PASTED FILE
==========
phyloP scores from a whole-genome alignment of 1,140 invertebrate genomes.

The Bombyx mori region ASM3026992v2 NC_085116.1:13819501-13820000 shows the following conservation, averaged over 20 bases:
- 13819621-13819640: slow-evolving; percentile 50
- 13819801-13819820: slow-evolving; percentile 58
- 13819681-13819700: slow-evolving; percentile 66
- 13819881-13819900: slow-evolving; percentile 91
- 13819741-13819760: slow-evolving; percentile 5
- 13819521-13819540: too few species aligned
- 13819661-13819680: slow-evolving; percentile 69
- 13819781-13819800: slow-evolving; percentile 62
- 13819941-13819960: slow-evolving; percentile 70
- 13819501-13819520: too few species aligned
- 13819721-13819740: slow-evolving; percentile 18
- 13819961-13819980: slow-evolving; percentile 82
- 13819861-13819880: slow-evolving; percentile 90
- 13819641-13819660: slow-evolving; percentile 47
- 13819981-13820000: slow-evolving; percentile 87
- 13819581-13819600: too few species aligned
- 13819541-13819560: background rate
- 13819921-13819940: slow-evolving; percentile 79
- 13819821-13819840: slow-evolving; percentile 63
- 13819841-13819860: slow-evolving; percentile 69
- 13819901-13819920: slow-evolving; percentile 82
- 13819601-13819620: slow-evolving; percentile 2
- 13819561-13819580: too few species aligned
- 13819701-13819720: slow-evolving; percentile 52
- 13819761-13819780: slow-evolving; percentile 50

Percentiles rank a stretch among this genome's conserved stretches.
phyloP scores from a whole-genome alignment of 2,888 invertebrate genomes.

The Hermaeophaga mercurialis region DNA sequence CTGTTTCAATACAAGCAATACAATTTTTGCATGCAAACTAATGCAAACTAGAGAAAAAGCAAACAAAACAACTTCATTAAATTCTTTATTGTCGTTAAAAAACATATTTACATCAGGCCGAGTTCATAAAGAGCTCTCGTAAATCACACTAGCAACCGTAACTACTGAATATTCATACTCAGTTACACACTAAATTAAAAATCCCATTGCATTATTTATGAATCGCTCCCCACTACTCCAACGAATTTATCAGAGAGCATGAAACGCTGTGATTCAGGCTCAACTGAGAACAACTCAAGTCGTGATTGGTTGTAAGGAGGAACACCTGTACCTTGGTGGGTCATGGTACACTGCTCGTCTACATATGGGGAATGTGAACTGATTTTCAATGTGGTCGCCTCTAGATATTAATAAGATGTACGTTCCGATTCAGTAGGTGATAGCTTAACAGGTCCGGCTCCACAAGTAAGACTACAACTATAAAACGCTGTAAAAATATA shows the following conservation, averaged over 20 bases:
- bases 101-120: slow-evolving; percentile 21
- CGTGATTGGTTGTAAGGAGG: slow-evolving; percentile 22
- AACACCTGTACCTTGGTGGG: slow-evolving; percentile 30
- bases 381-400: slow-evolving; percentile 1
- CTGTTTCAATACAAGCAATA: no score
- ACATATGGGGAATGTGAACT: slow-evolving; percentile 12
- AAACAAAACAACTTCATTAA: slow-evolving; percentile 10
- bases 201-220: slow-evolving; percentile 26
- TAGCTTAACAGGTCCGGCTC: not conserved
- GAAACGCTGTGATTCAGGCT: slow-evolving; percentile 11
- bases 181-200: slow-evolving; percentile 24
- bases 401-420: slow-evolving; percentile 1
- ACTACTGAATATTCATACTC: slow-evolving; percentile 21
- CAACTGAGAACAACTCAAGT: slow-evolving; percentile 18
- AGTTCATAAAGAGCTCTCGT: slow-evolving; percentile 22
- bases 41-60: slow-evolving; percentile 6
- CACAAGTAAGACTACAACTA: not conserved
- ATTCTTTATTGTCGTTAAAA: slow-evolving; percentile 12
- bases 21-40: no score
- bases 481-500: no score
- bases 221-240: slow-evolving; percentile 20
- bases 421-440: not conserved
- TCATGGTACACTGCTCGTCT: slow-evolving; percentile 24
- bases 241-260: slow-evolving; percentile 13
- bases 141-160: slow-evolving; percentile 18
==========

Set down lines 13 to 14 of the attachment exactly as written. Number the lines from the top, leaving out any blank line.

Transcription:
- 13819721-13819740: slow-evolving; percentile 18
- 13819961-13819980: slow-evolving; percentile 82